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Friday, September 11, 2009

Friday Spotlight: Judah Raine

Okay, I’ve done some pretty odd things in my life, but I’ve never had to interview myself before (quite a “novel” experience, lol!) Still, I’ll try anything once, just so long as it’s legal, so here goes…

You’re a South African girl, and the settings for your books are all South African. Do you find it a challenge writing for an international market?

In some ways, yes. The essence of romance is, of course, the same everywhere, but each country and culture has nuances, turns of phrase, expressions… things that lose their real flavour outside of their cultural setting. I find I often have to “rework” something because it’s loaded with “South Africanisms” that have no real significance to an audience who doesn’t intimately know the context. It’s about getting the balance between infusing a book with a personality that reflects “Africa” without making it “unreachable” to the reader.

So how do you go about choosing your settings, and do you have any preferences?

I don’t really “choose” them. Not consciously, anyway - they seem to just sort of happen, to just “be there” when the time is right. I suppose I prefer smaller settings, probably for a number of reasons. It’s what I know - I grew up as a farmer’s daughter in a small rural community and I’m fascinated by the workings of the small town dynamic. It’s very different to city life where to a large degree you can remain anonymous outside of your social circle. In small places, “community” is spelled in capitals and anonymous is no longer in the dictionary. You either love it or hate it, lol. I also like the canvas of the rural setting. It gives me the opportunity to paint the South African panorama, whether it be the rolling green hills, the mighty Drakensberg, the tucked away, secluded corners that speak beauty and magic and mystery. A city landscape has it’s own version of romance, but I guess at heart I’m a country girl.

And your characters? How do you go about “crafting” them into your books?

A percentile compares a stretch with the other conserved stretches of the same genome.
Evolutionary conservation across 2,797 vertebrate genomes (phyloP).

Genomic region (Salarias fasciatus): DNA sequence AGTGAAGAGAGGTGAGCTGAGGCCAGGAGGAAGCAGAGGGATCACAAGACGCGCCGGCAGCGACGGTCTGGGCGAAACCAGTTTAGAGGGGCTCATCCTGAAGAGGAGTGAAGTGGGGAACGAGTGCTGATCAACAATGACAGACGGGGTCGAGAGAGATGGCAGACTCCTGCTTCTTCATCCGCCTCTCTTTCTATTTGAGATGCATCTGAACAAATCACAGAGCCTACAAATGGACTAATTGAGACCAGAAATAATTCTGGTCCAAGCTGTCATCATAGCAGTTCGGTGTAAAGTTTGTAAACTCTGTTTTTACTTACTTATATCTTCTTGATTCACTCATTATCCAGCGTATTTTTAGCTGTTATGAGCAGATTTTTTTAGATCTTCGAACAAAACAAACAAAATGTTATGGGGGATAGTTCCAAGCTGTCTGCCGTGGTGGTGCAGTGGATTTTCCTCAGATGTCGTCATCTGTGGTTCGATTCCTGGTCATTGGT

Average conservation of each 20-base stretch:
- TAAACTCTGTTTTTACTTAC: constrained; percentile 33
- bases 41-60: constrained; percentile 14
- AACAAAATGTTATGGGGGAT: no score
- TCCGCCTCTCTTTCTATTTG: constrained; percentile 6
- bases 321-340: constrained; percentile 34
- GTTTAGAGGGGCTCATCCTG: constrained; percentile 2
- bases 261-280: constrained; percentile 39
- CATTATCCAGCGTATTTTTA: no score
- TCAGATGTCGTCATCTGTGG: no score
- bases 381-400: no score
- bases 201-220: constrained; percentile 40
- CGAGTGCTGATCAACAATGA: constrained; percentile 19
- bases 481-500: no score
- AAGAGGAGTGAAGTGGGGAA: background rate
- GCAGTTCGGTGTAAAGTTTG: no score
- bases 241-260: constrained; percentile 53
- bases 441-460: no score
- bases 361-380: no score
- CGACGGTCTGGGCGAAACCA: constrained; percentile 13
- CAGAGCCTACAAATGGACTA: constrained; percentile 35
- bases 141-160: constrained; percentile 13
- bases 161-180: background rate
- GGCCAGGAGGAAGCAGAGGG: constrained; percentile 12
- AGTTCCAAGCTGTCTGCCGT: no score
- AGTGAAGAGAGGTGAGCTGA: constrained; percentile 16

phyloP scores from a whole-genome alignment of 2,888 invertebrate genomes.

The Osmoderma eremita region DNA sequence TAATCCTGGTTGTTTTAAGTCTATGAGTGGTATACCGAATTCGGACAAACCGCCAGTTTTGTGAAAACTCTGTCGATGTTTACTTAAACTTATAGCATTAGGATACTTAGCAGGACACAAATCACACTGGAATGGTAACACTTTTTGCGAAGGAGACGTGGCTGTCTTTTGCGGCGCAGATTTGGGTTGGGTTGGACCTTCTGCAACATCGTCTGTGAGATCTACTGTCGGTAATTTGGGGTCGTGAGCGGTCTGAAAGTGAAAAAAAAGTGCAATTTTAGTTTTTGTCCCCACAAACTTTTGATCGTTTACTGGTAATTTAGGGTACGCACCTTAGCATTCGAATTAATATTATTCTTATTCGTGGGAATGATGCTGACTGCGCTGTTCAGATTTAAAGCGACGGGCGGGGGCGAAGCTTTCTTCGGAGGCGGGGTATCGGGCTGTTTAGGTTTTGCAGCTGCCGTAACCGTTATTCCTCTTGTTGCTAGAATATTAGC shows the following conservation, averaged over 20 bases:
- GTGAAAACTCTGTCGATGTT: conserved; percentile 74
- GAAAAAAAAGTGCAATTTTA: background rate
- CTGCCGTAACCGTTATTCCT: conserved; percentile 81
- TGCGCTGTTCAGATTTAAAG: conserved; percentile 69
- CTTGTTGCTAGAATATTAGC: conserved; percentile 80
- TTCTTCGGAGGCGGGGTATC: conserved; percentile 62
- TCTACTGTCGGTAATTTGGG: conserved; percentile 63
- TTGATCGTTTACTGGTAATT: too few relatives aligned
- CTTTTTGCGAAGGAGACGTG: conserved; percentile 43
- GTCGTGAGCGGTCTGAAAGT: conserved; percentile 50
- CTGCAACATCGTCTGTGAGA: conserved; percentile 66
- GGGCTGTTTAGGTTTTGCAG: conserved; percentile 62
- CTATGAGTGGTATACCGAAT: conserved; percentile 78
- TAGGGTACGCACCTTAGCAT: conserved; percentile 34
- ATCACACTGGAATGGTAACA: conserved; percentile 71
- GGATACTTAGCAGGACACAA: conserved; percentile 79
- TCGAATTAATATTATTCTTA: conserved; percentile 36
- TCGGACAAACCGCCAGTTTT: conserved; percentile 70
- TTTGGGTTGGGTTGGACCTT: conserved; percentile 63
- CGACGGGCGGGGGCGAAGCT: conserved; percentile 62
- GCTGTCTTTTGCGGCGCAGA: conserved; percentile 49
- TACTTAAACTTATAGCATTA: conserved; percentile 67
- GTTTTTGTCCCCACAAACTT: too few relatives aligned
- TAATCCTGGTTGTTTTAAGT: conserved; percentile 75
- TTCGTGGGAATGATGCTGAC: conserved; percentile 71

Again, I think it’s more a case of they were there and I told their story. For me, writing a book is a journey - I love exploring the layers and complexities of each character, going beyond the surface to the multitude of things beneath. The events, memories, happenings that make each of us individual are fascinating, and the joy of writing is the discovery of those, to be part of the process of bringing those to life, to making a character understandable, and lovable, so that their story is done justice. I love getting to know each of them, being surprised by them, finding out something I never knew…

You’ve said your first book, Still Running, is about real people and real “stuff”… I’ve also heard it said that “real” and “romance” is something of an anomaly, that “real” essentially negates the concept of “romance”. How do you feel about this?

I suppose on a simplistic level this might be true, but then we would have to exclude the things that actually go into well-rounded characters who grow and develop and change. “Real” people are multi-faceted, whether in a book our out of one. I look at “real stuff” as being the fabric of life, the basic cloth on which the “romantic picture” is then embroidered… I think romance can be defined as the ability to lift us beyond the ordinary, to take the “negative” and turn it into something good and beautiful and positive. Pretending that life, with all it’s ucky bits, isn’t there doesn’t make much sense to me. They are the foil against which romance is measured - I heard once that “you cannot really laugh until you’ve first learned to cry”. It made a lot of sense to me, still does. To me, the ultimate romance, is when love and passion and commitment transcend reality to triumph over it at the end. It’s what gives us all hope…

How do you go about writing - are you a planned person, or do you take it as it comes?